The marketplace gives consumers access to more than 300 products created using a 3-D printer.
(Page 7 of 7)
Another trend forcing manufacturers to consider selling online is the consolidation in retailing. In some segments one or two large chains, such as Wal-Mart Stores Inc. (No. 6) in mass merchandise and Best Buy Co. Inc. (No. 11) in consumer electronics, can increasingly dictate terms, including pricing and inventory levels, to manufacturers, says Lobaugh. Meanwhile, the fact that more retailers such as J.C. Penney Co. (No. 20) are expanding their private-label brands represents a threat to brand-name consumer goods manufacturers. "There is going to be significantly more pressure on consumer brand manufacturers because many of their markets and distribution channels are undergoing radical change," says Lobaugh. "One area where they do have a chance to grow, protect their brand and deal directly with consumers is online."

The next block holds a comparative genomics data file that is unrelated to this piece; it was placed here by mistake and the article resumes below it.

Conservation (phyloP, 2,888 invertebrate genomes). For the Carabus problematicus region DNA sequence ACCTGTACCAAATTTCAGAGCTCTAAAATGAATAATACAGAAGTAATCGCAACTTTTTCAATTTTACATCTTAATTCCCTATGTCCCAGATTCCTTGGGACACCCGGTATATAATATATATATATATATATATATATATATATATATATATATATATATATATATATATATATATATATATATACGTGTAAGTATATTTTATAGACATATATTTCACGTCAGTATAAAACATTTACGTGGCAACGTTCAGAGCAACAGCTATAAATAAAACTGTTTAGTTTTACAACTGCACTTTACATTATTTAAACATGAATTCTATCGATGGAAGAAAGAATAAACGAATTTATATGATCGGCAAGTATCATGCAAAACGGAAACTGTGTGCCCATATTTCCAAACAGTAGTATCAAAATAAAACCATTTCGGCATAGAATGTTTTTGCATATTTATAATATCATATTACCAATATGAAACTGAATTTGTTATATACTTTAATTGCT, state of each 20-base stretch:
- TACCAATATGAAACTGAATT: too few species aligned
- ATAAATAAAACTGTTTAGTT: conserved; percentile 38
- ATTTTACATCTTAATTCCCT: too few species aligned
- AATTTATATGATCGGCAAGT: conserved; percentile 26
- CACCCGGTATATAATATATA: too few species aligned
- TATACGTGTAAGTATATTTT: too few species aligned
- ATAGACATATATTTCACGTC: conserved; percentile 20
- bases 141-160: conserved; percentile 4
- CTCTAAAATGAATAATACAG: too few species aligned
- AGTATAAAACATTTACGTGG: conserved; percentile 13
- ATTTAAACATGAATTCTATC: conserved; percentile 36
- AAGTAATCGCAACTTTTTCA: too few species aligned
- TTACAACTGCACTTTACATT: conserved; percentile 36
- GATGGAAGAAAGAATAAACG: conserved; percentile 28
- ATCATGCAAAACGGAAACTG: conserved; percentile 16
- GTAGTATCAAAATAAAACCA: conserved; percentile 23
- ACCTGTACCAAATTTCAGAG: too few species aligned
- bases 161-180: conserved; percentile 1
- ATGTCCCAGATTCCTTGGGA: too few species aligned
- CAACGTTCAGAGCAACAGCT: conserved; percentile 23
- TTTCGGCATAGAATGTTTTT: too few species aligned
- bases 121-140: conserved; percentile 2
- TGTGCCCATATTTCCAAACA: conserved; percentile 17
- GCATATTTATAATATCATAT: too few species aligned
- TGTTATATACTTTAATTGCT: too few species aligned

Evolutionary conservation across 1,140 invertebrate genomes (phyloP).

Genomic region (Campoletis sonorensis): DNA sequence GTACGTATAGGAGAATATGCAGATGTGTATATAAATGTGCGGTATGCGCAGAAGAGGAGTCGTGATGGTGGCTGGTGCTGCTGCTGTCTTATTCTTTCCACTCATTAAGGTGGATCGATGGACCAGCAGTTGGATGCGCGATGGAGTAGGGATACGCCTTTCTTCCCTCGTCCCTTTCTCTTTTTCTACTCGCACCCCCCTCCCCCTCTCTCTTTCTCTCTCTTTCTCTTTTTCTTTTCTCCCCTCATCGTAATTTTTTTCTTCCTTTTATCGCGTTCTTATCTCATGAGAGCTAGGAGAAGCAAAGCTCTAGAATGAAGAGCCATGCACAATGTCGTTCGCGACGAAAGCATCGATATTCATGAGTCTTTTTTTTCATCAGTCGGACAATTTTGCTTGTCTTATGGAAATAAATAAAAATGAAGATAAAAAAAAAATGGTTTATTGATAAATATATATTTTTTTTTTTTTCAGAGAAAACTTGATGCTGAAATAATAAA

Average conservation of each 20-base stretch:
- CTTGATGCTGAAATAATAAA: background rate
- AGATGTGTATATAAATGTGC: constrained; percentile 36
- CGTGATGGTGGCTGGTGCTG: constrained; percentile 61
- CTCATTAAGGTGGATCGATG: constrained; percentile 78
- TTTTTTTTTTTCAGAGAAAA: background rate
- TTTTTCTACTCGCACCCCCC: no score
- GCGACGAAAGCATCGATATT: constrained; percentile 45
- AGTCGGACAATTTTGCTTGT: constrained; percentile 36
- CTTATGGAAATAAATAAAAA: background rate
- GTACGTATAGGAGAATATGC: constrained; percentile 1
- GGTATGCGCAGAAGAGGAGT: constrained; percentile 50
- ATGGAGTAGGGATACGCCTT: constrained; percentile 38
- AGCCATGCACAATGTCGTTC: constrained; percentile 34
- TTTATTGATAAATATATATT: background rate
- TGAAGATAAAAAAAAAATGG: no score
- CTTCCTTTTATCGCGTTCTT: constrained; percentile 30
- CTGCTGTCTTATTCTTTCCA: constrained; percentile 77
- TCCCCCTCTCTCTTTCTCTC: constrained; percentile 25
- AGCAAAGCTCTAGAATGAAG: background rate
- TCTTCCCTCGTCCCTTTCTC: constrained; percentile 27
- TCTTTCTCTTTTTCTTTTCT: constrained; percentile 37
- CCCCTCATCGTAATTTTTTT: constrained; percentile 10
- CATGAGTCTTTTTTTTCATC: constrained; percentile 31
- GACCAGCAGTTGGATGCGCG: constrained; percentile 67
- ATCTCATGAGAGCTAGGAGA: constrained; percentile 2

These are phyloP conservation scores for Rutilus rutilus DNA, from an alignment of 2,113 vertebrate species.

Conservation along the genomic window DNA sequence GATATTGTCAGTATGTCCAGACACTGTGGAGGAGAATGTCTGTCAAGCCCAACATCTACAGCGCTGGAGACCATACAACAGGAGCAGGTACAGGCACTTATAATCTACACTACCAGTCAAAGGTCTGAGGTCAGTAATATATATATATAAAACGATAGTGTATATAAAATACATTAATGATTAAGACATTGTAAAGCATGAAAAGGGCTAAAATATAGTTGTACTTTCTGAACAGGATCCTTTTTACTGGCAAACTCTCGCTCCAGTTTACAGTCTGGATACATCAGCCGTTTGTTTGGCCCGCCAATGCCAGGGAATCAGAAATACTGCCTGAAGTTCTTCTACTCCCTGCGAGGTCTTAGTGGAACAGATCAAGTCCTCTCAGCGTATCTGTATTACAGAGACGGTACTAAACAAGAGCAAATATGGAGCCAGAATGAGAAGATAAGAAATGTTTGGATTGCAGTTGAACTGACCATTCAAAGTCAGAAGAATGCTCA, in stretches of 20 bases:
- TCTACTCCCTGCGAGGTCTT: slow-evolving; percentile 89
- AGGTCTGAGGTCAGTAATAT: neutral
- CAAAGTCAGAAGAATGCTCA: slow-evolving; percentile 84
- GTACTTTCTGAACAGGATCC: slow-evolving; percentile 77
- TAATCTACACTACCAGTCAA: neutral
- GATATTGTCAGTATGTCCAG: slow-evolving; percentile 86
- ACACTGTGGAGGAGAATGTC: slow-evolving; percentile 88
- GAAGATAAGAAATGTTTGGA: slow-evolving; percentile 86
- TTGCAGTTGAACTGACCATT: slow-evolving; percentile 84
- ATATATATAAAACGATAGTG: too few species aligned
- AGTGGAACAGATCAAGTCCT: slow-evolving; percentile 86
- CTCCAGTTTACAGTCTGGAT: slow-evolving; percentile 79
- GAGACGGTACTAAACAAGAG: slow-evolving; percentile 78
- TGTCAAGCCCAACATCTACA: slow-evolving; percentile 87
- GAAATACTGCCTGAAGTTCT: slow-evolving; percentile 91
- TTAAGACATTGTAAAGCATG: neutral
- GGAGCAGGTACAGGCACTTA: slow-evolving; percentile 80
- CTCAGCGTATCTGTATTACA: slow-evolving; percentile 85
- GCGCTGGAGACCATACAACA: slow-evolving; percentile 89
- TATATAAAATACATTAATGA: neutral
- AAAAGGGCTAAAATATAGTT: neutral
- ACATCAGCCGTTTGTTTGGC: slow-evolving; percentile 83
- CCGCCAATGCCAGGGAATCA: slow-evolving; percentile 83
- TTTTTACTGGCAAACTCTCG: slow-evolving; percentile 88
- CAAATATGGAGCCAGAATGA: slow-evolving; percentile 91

One consumer brand manufacturer that set up shop on the web in 2010 was Carter's Inc. (No. 459), a manufacturer of children's apparel brands, including Carter's and OshKosh B'gosh. After deciding that the web was a good way to reach new and repeat shoppers, Carter's, which also operates a network of 400 stores, launched Carters.com and OshkoshBgosh.com on an e-commerce platform from Demandware Inc. with additional e-commerce processing and fulfillment services from PFSweb in April 2010.
In its first year of e-commerce, web sales for Carter's exceeded $14 million. The new web channel also helps Carter's to attract a new and more diverse customer base. "This past year, over 230,000 people have purchased from us online, 60% of whom had not previously shopped with us in our retail stores," Carter's says in its recently released annual report. "Those who shop both online and in our stores are among our best customers, spending 2.8 times more per year than store-only or online-only customers. The new sites have quickly become important sales channels and marketing tools for our brands."